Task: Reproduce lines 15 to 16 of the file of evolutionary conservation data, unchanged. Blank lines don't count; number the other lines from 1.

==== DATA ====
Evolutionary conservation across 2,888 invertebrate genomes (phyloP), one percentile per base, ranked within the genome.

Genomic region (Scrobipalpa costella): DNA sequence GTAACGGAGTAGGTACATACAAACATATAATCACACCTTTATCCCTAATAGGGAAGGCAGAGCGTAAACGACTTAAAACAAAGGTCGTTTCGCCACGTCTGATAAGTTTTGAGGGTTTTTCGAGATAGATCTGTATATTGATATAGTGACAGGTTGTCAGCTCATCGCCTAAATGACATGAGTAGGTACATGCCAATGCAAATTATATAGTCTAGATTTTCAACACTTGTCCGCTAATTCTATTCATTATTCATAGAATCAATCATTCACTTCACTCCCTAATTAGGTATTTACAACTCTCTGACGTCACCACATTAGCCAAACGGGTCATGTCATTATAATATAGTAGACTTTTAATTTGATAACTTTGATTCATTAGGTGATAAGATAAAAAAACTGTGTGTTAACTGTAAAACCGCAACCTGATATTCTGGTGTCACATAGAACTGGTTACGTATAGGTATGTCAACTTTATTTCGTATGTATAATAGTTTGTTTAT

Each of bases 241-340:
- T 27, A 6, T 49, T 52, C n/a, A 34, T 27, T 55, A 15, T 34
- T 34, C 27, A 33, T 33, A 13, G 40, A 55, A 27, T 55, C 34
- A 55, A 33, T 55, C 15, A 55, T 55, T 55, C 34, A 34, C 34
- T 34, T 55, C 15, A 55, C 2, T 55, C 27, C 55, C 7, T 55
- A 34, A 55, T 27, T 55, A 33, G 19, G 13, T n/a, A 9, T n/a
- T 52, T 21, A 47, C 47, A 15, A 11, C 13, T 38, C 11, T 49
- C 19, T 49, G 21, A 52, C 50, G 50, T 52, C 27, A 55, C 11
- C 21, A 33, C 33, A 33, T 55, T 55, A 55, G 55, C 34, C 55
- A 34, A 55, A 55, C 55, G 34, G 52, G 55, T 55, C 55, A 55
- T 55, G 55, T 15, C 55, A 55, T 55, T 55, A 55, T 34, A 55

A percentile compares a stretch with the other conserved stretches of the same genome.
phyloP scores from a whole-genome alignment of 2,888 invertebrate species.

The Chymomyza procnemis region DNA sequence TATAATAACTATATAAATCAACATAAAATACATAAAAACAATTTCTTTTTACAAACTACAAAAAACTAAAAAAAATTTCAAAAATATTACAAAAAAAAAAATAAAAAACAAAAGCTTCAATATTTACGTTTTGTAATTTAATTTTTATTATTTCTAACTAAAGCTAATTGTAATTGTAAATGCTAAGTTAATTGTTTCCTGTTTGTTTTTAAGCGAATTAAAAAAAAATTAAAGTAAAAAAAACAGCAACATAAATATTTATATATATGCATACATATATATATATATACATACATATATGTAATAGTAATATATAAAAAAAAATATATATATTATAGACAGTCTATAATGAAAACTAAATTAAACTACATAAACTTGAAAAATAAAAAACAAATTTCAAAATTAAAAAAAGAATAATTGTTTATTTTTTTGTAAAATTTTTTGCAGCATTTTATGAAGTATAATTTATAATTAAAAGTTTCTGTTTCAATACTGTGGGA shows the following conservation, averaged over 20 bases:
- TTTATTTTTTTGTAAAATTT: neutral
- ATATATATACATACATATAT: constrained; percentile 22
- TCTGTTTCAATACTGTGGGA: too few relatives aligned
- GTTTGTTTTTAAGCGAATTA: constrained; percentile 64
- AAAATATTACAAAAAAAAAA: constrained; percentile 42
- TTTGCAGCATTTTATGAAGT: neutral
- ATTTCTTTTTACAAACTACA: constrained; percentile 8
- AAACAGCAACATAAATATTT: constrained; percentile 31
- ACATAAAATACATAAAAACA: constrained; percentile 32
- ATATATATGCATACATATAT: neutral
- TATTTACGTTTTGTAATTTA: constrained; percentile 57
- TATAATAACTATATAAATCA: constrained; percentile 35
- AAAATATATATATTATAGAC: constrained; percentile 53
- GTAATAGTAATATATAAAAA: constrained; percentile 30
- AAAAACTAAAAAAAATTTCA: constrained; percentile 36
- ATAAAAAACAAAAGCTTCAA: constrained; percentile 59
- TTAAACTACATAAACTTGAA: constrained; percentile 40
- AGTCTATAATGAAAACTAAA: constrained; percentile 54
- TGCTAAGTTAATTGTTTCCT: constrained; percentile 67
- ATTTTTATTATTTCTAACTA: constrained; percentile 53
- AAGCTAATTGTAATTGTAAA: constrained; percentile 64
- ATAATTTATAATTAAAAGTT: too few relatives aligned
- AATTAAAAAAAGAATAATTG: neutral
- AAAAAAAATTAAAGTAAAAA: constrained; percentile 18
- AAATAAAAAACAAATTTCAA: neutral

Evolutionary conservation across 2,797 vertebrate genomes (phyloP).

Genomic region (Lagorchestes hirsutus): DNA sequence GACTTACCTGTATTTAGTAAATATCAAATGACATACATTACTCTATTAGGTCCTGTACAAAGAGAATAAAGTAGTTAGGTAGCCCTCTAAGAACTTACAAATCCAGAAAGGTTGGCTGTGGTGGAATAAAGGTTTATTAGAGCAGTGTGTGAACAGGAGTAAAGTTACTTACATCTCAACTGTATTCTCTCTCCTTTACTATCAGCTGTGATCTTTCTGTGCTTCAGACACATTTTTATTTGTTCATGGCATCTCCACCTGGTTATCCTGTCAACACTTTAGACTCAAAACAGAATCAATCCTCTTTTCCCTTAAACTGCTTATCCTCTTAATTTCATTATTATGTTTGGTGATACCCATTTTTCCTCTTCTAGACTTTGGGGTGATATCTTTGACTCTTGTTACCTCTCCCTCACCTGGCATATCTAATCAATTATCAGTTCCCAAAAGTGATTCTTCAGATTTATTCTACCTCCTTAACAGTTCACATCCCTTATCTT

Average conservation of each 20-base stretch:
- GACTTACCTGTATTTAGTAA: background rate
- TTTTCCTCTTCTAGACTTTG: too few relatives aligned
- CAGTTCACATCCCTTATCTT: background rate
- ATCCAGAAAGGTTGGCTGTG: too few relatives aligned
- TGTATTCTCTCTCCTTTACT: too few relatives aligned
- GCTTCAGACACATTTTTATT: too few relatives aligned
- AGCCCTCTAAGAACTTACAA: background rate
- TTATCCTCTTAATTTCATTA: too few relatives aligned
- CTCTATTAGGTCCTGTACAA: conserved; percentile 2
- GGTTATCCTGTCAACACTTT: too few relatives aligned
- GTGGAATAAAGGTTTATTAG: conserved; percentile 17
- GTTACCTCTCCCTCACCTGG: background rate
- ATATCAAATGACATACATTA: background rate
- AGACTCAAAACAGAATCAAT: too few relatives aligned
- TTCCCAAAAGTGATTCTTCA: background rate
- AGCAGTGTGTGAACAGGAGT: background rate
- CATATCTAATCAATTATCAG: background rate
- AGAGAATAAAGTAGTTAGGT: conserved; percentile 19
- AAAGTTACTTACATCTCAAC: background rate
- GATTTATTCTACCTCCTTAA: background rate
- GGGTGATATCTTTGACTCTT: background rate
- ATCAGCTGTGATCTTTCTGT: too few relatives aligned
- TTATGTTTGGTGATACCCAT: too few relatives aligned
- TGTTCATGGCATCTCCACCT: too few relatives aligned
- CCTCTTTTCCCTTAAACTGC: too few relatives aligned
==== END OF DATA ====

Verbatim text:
phyloP scores from a whole-genome alignment of 2,888 invertebrate species.

The Chymomyza procnemis region DNA sequence TATAATAACTATATAAATCAACATAAAATACATAAAAACAATTTCTTTTTACAAACTACAAAAAACTAAAAAAAATTTCAAAAATATTACAAAAAAAAAAATAAAAAACAAAAGCTTCAATATTTACGTTTTGTAATTTAATTTTTATTATTTCTAACTAAAGCTAATTGTAATTGTAAATGCTAAGTTAATTGTTTCCTGTTTGTTTTTAAGCGAATTAAAAAAAAATTAAAGTAAAAAAAACAGCAACATAAATATTTATATATATGCATACATATATATATATATACATACATATATGTAATAGTAATATATAAAAAAAAATATATATATTATAGACAGTCTATAATGAAAACTAAATTAAACTACATAAACTTGAAAAATAAAAAACAAATTTCAAAATTAAAAAAAGAATAATTGTTTATTTTTTTGTAAAATTTTTTGCAGCATTTTATGAAGTATAATTTATAATTAAAAGTTTCTGTTTCAATACTGTGGGA shows the following conservation, averaged over 20 bases: